Change is inevitable in the world of manufacturing, but how do you know when your facility is ready to adapt to take the next step into a new process or expand to take on more business? If everything is going well and you and your team have put in the work, pounded the pavement, and gotten your feet in doors that you once thought were locked tight, expanding your business may seem like the most logical and appropriate next course of action. But is it?
Considering Growth Opportunities
While countless businesses have found themselves in a similar position throughout history, this is an all too common misstep and one that has been the downfall of many. When business is booming and profits are on the rise, hiring a premium sales staff and investing in more machinery is an easy sell, but that doesn’t necessarily mean it’s the right move—or, at least, not right now.
It's important to note that each business is different. Each has its own needs and goals in mind, and, therefore, it should go without saying that you should assess and identify your own unique situation before considering your options.
One facet to first look at is your company’s current efficiency metrics. As a business grows, any of its problems and inefficiencies are magnified. What was once an easily correctable, yet overlooked, scheduling cost could become a gross expenditure, now ingrained in your company culture and difficult to correct. That’s where lean manufacturing comes into play.
What is lean manufacturing?
Lean manufacturing is the practice of eliminating wasteful practices that fail to add value from the customer’s prospective. Sure, having excess inventory on hand brings some piece of mind in knowing that you have an extra supply in case of unplanned demand, and it can also limit the need for stringent oversight. But these shortsighted interests are easily outweighed by the added costs that either deduct from the company’s profits or are passed on to the customer. Either way, it’s important to identify and correct these types of wasteful activities before they become a much larger problem.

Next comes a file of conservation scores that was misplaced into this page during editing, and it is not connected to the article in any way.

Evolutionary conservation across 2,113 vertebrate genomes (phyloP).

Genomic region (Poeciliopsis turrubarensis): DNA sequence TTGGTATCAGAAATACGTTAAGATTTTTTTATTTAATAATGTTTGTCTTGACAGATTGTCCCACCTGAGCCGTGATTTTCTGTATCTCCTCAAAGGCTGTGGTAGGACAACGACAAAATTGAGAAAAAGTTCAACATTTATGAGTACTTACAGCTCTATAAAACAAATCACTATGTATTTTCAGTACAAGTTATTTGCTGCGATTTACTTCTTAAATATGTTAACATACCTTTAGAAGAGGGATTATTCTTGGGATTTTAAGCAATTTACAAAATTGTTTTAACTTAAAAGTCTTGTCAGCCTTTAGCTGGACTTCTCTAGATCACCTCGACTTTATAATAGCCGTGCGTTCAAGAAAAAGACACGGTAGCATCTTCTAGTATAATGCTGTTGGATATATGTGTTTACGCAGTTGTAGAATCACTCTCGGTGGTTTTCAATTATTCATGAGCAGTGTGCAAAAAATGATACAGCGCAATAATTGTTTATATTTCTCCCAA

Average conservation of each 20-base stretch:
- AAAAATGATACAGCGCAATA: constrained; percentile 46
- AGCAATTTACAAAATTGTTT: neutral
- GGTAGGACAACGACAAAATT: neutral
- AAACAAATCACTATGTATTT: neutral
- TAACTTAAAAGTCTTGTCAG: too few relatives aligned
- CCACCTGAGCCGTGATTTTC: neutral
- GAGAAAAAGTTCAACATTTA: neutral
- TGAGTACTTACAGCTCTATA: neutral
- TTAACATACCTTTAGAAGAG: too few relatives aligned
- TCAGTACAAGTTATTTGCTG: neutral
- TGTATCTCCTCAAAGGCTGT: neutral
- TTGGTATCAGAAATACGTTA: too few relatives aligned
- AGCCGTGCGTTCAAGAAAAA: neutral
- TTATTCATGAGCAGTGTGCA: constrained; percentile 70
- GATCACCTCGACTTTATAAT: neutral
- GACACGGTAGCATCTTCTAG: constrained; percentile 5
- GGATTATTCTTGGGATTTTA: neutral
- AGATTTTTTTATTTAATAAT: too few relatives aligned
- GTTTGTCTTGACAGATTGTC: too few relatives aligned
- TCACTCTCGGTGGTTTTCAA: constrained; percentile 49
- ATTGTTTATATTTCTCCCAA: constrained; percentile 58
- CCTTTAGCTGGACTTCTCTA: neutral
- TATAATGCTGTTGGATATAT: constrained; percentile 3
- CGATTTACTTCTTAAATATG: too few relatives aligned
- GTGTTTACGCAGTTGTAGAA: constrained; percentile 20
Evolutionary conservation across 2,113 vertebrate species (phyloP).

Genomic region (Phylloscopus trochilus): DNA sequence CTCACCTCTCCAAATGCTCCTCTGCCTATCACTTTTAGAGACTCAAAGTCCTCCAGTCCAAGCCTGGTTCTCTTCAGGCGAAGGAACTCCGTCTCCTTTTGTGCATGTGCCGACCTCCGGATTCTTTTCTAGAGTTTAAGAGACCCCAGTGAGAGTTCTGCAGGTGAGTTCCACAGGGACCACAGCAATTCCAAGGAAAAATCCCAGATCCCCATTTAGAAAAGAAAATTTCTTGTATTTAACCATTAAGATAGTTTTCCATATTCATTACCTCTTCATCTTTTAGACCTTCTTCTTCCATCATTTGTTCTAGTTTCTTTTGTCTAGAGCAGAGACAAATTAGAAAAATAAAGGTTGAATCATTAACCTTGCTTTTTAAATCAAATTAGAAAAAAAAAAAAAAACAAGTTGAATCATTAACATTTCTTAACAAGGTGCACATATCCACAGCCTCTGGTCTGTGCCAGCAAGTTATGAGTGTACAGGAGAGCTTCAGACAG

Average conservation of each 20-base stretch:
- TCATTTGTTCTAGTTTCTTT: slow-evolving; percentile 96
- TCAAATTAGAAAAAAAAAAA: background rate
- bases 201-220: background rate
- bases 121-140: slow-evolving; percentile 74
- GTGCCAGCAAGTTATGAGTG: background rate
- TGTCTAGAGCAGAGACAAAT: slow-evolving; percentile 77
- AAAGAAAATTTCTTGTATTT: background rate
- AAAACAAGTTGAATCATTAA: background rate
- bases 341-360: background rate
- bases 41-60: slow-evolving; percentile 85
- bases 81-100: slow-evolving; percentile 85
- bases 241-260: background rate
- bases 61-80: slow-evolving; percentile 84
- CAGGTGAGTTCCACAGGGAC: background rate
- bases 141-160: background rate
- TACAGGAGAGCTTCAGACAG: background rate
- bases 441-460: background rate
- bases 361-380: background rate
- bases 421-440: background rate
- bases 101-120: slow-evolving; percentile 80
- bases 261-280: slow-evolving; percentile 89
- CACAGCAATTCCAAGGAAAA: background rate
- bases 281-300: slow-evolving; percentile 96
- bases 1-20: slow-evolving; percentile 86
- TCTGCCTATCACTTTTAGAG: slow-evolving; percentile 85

The idea of lean manufacturing was first utilized in the 1930's by Toyota and later expanded upon by James Womack and Daniel Jones in Lean Thinking (1996). Their thoughts on lean identified what is known as the five core principles of lean manufacturing. These principles are still heavily relied upon today and extend beyond the manufacturing industry.
The 5 Core Principles of Lean Manufacturing
Identify what value is from the customer’s perspective and what they are willing to pay for. Your sales team may be thrilled to have luxury company vehicles, but if they are not being used to better meet your customers’ needs, they are not adding value for the customer.
Value Stream Mapping
By mapping out your company’s workflow, you can identify where value is being added and to what degree.
This is where you need to ensure that your value stream remains smooth and products are easily transferred from one value-added station to the next.
The idea of having a pull system ensures that work is only pulled when there is a demand for it.
Effectively implementing a lean production system is no simple task, and it needs to be continuously assessed and improved upon as needed.
When implemented correctly, lean manufacturing can be very impactful for you and your business—especially when paired with an effective MES. For more information about lean manufacturing and additional ways to enhance your shop business productivity, subscribe to our blog!